Iraq’s Ministry of Electricity said on 1 June that a “reduction of 5mn m3/d [of natural gas exports] by the Iranian side” is the culprit behind reduced power provision in the country. Baghdad had reached an agreement to pay Tehran over $1.6bn in outstanding 2020 energy imports bills. But with the current political gridlock preventing passing a budget, Electricity Minister Adel Kareem was building hopes on the proposed food security bill to enable payment (MEES, 27 May). With the bill delayed, Iran has reduced flows to protest the non-payment.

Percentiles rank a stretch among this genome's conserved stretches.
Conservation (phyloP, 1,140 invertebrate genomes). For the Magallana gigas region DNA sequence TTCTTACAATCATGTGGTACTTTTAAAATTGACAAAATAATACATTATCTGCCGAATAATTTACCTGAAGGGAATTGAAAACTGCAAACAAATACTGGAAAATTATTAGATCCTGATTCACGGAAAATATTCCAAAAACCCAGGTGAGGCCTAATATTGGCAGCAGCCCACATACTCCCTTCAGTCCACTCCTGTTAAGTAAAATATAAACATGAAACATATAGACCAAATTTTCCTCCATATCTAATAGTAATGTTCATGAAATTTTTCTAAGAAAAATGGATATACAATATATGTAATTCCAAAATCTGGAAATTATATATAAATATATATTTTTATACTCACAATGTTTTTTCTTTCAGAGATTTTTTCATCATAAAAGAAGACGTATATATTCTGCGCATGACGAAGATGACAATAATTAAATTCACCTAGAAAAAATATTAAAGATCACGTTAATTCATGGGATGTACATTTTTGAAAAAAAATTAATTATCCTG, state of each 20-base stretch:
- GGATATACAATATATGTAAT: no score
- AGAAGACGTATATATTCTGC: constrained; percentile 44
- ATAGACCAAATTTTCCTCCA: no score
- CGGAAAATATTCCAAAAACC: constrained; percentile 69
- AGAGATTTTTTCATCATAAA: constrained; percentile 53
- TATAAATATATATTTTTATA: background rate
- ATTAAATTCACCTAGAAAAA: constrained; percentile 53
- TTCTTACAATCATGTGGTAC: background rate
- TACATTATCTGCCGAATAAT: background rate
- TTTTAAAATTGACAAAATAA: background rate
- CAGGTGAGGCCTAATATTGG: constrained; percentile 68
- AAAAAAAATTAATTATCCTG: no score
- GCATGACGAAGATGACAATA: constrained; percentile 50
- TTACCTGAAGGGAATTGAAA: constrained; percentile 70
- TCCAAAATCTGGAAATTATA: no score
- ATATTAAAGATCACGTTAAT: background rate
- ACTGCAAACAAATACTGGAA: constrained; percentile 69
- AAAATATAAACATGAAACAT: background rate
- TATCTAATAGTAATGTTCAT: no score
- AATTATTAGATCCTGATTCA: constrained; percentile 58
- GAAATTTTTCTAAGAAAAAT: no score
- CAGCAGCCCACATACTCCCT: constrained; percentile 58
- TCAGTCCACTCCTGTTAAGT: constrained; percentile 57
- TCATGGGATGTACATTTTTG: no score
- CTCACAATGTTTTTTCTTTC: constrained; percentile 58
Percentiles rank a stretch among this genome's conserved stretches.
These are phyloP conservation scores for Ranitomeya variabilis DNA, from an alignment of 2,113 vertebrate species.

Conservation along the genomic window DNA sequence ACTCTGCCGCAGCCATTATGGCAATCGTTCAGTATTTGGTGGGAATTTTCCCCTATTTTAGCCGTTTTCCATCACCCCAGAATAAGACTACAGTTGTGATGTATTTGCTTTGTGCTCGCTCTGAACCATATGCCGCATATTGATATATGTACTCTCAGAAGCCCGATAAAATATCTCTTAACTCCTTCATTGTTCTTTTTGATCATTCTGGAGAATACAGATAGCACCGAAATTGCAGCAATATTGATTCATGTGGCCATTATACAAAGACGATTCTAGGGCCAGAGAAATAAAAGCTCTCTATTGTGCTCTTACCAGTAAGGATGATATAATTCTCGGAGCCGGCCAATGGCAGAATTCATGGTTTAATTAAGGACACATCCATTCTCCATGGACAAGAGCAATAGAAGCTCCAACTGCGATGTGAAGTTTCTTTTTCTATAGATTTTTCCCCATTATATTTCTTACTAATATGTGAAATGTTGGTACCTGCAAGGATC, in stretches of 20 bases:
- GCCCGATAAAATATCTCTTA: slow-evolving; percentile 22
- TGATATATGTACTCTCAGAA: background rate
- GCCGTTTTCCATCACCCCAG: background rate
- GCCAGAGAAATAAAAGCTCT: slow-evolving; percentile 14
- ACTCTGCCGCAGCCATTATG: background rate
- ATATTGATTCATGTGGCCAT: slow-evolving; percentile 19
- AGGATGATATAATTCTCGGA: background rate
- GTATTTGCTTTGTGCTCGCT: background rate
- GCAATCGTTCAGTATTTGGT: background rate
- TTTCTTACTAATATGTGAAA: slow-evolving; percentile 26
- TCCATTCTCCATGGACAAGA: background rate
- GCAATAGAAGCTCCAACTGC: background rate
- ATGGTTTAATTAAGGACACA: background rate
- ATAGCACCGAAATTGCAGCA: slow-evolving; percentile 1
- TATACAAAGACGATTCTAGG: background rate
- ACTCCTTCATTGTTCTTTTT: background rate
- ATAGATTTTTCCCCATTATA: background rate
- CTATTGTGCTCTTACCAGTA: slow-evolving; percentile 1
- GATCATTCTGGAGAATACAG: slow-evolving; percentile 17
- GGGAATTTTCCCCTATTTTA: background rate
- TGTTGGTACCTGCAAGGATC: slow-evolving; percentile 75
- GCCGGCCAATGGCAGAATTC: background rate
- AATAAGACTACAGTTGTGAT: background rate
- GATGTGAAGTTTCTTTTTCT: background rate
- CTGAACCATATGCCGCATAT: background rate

Meanwhile, Iraq’s Oil Minister Ihsan Ismaael headed to Riyadh on 2 June to discuss electricity interconnection with Saudi Energy Minister Prince Abdulaziz bin Salman. An MoU was signed in January building on previous agreements to interconnect both grids (MEES, 28 January), but technical and tariff challenges remain a hurdle to a final agreement. Another plan is to interconnect with the GCCIA, but even with partial project finance being secured last month (MEES, 8 April), progress has largely stalled. (CONTINUED - 175 WORDS)